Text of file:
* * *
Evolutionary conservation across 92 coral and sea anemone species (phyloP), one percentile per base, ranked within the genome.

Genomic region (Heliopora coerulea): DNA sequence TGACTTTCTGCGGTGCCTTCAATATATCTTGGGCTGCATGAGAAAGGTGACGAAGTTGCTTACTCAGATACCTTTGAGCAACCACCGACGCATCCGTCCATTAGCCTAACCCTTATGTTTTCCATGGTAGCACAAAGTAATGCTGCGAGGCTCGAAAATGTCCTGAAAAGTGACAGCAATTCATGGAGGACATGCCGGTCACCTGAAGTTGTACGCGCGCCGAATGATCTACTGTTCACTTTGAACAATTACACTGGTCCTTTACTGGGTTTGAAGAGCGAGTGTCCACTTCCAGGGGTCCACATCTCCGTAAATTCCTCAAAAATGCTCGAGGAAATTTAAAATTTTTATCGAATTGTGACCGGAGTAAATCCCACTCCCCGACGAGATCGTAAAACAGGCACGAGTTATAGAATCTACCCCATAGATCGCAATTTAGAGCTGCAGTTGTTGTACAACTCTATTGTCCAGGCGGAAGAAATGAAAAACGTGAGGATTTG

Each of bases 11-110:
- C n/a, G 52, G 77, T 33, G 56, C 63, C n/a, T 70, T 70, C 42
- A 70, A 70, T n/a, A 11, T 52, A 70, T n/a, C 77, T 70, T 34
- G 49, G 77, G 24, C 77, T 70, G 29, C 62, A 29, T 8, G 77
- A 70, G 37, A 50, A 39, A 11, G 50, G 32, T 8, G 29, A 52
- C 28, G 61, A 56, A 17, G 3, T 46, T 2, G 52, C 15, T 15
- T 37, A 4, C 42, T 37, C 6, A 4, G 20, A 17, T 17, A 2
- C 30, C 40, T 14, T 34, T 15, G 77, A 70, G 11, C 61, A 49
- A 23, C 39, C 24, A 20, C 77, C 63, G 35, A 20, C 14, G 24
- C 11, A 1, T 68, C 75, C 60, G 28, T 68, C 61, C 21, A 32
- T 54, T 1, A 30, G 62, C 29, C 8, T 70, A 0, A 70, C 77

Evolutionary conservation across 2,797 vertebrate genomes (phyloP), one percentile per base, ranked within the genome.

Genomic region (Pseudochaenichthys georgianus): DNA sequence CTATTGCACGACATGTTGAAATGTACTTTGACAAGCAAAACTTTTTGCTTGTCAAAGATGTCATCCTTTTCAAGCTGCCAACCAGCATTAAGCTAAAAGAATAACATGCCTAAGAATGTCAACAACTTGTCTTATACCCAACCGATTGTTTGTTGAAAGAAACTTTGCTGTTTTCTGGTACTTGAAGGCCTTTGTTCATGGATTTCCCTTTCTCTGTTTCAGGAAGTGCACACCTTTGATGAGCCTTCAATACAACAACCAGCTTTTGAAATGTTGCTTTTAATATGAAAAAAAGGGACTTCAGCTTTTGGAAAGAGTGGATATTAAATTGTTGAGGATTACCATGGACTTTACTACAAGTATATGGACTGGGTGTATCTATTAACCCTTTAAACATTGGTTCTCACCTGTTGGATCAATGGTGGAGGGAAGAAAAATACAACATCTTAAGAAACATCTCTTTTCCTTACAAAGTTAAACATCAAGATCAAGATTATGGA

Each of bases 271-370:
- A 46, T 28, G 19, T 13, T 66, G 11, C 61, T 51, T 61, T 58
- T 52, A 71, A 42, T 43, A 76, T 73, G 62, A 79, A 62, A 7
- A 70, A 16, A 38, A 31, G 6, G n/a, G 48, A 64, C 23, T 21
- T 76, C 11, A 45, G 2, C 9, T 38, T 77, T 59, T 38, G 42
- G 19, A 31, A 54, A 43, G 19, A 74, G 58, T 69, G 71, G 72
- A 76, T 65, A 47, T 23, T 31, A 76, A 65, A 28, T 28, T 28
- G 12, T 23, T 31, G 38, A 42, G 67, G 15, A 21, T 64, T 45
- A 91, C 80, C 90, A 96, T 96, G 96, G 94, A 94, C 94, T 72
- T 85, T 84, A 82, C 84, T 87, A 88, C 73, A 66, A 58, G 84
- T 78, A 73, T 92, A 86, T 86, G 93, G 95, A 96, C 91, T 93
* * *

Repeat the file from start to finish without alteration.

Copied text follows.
Evolutionary conservation across 92 coral and sea anemone species (phyloP), one percentile per base, ranked within the genome.

Genomic region (Heliopora coerulea): DNA sequence TGACTTTCTGCGGTGCCTTCAATATATCTTGGGCTGCATGAGAAAGGTGACGAAGTTGCTTACTCAGATACCTTTGAGCAACCACCGACGCATCCGTCCATTAGCCTAACCCTTATGTTTTCCATGGTAGCACAAAGTAATGCTGCGAGGCTCGAAAATGTCCTGAAAAGTGACAGCAATTCATGGAGGACATGCCGGTCACCTGAAGTTGTACGCGCGCCGAATGATCTACTGTTCACTTTGAACAATTACACTGGTCCTTTACTGGGTTTGAAGAGCGAGTGTCCACTTCCAGGGGTCCACATCTCCGTAAATTCCTCAAAAATGCTCGAGGAAATTTAAAATTTTTATCGAATTGTGACCGGAGTAAATCCCACTCCCCGACGAGATCGTAAAACAGGCACGAGTTATAGAATCTACCCCATAGATCGCAATTTAGAGCTGCAGTTGTTGTACAACTCTATTGTCCAGGCGGAAGAAATGAAAAACGTGAGGATTTG

Each of bases 11-110:
- C n/a, G 52, G 77, T 33, G 56, C 63, C n/a, T 70, T 70, C 42
- A 70, A 70, T n/a, A 11, T 52, A 70, T n/a, C 77, T 70, T 34
- G 49, G 77, G 24, C 77, T 70, G 29, C 62, A 29, T 8, G 77
- A 70, G 37, A 50, A 39, A 11, G 50, G 32, T 8, G 29, A 52
- C 28, G 61, A 56, A 17, G 3, T 46, T 2, G 52, C 15, T 15
- T 37, A 4, C 42, T 37, C 6, A 4, G 20, A 17, T 17, A 2
- C 30, C 40, T 14, T 34, T 15, G 77, A 70, G 11, C 61, A 49
- A 23, C 39, C 24, A 20, C 77, C 63, G 35, A 20, C 14, G 24
- C 11, A 1, T 68, C 75, C 60, G 28, T 68, C 61, C 21, A 32
- T 54, T 1, A 30, G 62, C 29, C 8, T 70, A 0, A 70, C 77

Evolutionary conservation across 2,797 vertebrate genomes (phyloP), one percentile per base, ranked within the genome.

Genomic region (Pseudochaenichthys georgianus): DNA sequence CTATTGCACGACATGTTGAAATGTACTTTGACAAGCAAAACTTTTTGCTTGTCAAAGATGTCATCCTTTTCAAGCTGCCAACCAGCATTAAGCTAAAAGAATAACATGCCTAAGAATGTCAACAACTTGTCTTATACCCAACCGATTGTTTGTTGAAAGAAACTTTGCTGTTTTCTGGTACTTGAAGGCCTTTGTTCATGGATTTCCCTTTCTCTGTTTCAGGAAGTGCACACCTTTGATGAGCCTTCAATACAACAACCAGCTTTTGAAATGTTGCTTTTAATATGAAAAAAAGGGACTTCAGCTTTTGGAAAGAGTGGATATTAAATTGTTGAGGATTACCATGGACTTTACTACAAGTATATGGACTGGGTGTATCTATTAACCCTTTAAACATTGGTTCTCACCTGTTGGATCAATGGTGGAGGGAAGAAAAATACAACATCTTAAGAAACATCTCTTTTCCTTACAAAGTTAAACATCAAGATCAAGATTATGGA

Each of bases 271-370:
- A 46, T 28, G 19, T 13, T 66, G 11, C 61, T 51, T 61, T 58
- T 52, A 71, A 42, T 43, A 76, T 73, G 62, A 79, A 62, A 7
- A 70, A 16, A 38, A 31, G 6, G n/a, G 48, A 64, C 23, T 21
- T 76, C 11, A 45, G 2, C 9, T 38, T 77, T 59, T 38, G 42
- G 19, A 31, A 54, A 43, G 19, A 74, G 58, T 69, G 71, G 72
- A 76, T 65, A 47, T 23, T 31, A 76, A 65, A 28, T 28, T 28
- G 12, T 23, T 31, G 38, A 42, G 67, G 15, A 21, T 64, T 45
- A 91, C 80, C 90, A 96, T 96, G 96, G 94, A 94, C 94, T 72
- T 85, T 84, A 82, C 84, T 87, A 88, C 73, A 66, A 58, G 84
- T 78, A 73, T 92, A 86, T 86, G 93, G 95, A 96, C 91, T 93